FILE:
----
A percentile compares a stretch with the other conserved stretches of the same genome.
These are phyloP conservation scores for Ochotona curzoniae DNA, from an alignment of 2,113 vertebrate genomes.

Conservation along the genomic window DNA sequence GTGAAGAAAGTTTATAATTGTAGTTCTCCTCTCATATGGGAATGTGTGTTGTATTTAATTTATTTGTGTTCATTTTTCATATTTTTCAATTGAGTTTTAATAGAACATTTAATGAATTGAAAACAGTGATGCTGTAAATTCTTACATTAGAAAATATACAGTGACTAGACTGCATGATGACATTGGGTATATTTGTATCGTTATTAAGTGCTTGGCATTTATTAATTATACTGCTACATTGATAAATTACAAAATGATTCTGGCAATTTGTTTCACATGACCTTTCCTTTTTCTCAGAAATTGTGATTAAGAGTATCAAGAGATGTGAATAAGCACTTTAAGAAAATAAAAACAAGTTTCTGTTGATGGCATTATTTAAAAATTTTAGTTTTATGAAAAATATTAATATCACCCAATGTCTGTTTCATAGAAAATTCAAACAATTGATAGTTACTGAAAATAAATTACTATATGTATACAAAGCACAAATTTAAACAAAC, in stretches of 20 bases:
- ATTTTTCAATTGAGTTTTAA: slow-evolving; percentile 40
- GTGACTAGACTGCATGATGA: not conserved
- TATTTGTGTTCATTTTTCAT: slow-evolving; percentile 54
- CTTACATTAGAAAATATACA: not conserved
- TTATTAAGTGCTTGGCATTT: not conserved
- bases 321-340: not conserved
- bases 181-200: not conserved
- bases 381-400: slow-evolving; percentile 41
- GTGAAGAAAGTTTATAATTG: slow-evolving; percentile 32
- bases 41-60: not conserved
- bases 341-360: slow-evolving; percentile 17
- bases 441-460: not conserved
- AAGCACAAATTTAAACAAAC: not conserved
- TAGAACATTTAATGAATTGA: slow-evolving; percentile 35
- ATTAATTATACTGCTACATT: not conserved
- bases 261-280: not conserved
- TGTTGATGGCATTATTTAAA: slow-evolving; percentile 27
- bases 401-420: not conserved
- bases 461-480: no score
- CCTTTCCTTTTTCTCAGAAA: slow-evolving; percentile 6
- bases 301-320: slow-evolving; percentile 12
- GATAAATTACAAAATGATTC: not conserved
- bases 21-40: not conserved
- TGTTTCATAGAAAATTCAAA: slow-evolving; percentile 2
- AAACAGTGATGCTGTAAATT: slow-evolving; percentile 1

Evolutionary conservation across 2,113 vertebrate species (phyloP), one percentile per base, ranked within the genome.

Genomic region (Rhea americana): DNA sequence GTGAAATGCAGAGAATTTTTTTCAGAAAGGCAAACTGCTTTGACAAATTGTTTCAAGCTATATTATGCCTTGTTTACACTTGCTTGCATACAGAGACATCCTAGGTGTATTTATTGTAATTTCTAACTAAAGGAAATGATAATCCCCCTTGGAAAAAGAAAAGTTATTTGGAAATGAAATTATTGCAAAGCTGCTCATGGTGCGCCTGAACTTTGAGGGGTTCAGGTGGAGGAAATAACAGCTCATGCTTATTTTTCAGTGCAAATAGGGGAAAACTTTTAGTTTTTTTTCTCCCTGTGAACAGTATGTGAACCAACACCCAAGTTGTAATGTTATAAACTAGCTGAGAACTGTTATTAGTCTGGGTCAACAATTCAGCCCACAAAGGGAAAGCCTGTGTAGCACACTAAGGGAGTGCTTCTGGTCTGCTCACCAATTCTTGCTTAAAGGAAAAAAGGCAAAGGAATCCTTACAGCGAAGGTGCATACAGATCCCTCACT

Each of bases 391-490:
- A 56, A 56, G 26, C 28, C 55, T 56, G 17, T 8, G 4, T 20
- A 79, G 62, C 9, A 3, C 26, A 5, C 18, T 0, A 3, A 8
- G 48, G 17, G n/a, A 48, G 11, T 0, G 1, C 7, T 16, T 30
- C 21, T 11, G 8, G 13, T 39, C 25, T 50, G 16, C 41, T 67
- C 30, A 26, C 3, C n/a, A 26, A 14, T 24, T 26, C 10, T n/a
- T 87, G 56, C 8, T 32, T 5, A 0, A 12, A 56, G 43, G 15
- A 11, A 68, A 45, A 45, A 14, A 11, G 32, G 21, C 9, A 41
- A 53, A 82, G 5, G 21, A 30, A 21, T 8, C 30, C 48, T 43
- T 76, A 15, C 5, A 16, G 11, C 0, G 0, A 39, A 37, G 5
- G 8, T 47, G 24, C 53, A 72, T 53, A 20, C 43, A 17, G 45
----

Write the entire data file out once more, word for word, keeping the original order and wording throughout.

A percentile compares a stretch with the other conserved stretches of the same genome.
These are phyloP conservation scores for Ochotona curzoniae DNA, from an alignment of 2,113 vertebrate genomes.

Conservation along the genomic window DNA sequence GTGAAGAAAGTTTATAATTGTAGTTCTCCTCTCATATGGGAATGTGTGTTGTATTTAATTTATTTGTGTTCATTTTTCATATTTTTCAATTGAGTTTTAATAGAACATTTAATGAATTGAAAACAGTGATGCTGTAAATTCTTACATTAGAAAATATACAGTGACTAGACTGCATGATGACATTGGGTATATTTGTATCGTTATTAAGTGCTTGGCATTTATTAATTATACTGCTACATTGATAAATTACAAAATGATTCTGGCAATTTGTTTCACATGACCTTTCCTTTTTCTCAGAAATTGTGATTAAGAGTATCAAGAGATGTGAATAAGCACTTTAAGAAAATAAAAACAAGTTTCTGTTGATGGCATTATTTAAAAATTTTAGTTTTATGAAAAATATTAATATCACCCAATGTCTGTTTCATAGAAAATTCAAACAATTGATAGTTACTGAAAATAAATTACTATATGTATACAAAGCACAAATTTAAACAAAC, in stretches of 20 bases:
- ATTTTTCAATTGAGTTTTAA: slow-evolving; percentile 40
- GTGACTAGACTGCATGATGA: not conserved
- TATTTGTGTTCATTTTTCAT: slow-evolving; percentile 54
- CTTACATTAGAAAATATACA: not conserved
- TTATTAAGTGCTTGGCATTT: not conserved
- bases 321-340: not conserved
- bases 181-200: not conserved
- bases 381-400: slow-evolving; percentile 41
- GTGAAGAAAGTTTATAATTG: slow-evolving; percentile 32
- bases 41-60: not conserved
- bases 341-360: slow-evolving; percentile 17
- bases 441-460: not conserved
- AAGCACAAATTTAAACAAAC: not conserved
- TAGAACATTTAATGAATTGA: slow-evolving; percentile 35
- ATTAATTATACTGCTACATT: not conserved
- bases 261-280: not conserved
- TGTTGATGGCATTATTTAAA: slow-evolving; percentile 27
- bases 401-420: not conserved
- bases 461-480: no score
- CCTTTCCTTTTTCTCAGAAA: slow-evolving; percentile 6
- bases 301-320: slow-evolving; percentile 12
- GATAAATTACAAAATGATTC: not conserved
- bases 21-40: not conserved
- TGTTTCATAGAAAATTCAAA: slow-evolving; percentile 2
- AAACAGTGATGCTGTAAATT: slow-evolving; percentile 1

Evolutionary conservation across 2,113 vertebrate species (phyloP), one percentile per base, ranked within the genome.

Genomic region (Rhea americana): DNA sequence GTGAAATGCAGAGAATTTTTTTCAGAAAGGCAAACTGCTTTGACAAATTGTTTCAAGCTATATTATGCCTTGTTTACACTTGCTTGCATACAGAGACATCCTAGGTGTATTTATTGTAATTTCTAACTAAAGGAAATGATAATCCCCCTTGGAAAAAGAAAAGTTATTTGGAAATGAAATTATTGCAAAGCTGCTCATGGTGCGCCTGAACTTTGAGGGGTTCAGGTGGAGGAAATAACAGCTCATGCTTATTTTTCAGTGCAAATAGGGGAAAACTTTTAGTTTTTTTTCTCCCTGTGAACAGTATGTGAACCAACACCCAAGTTGTAATGTTATAAACTAGCTGAGAACTGTTATTAGTCTGGGTCAACAATTCAGCCCACAAAGGGAAAGCCTGTGTAGCACACTAAGGGAGTGCTTCTGGTCTGCTCACCAATTCTTGCTTAAAGGAAAAAAGGCAAAGGAATCCTTACAGCGAAGGTGCATACAGATCCCTCACT

Each of bases 391-490:
- A 56, A 56, G 26, C 28, C 55, T 56, G 17, T 8, G 4, T 20
- A 79, G 62, C 9, A 3, C 26, A 5, C 18, T 0, A 3, A 8
- G 48, G 17, G n/a, A 48, G 11, T 0, G 1, C 7, T 16, T 30
- C 21, T 11, G 8, G 13, T 39, C 25, T 50, G 16, C 41, T 67
- C 30, A 26, C 3, C n/a, A 26, A 14, T 24, T 26, C 10, T n/a
- T 87, G 56, C 8, T 32, T 5, A 0, A 12, A 56, G 43, G 15
- A 11, A 68, A 45, A 45, A 14, A 11, G 32, G 21, C 9, A 41
- A 53, A 82, G 5, G 21, A 30, A 21, T 8, C 30, C 48, T 43
- T 76, A 15, C 5, A 16, G 11, C 0, G 0, A 39, A 37, G 5
- G 8, T 47, G 24, C 53, A 72, T 53, A 20, C 43, A 17, G 45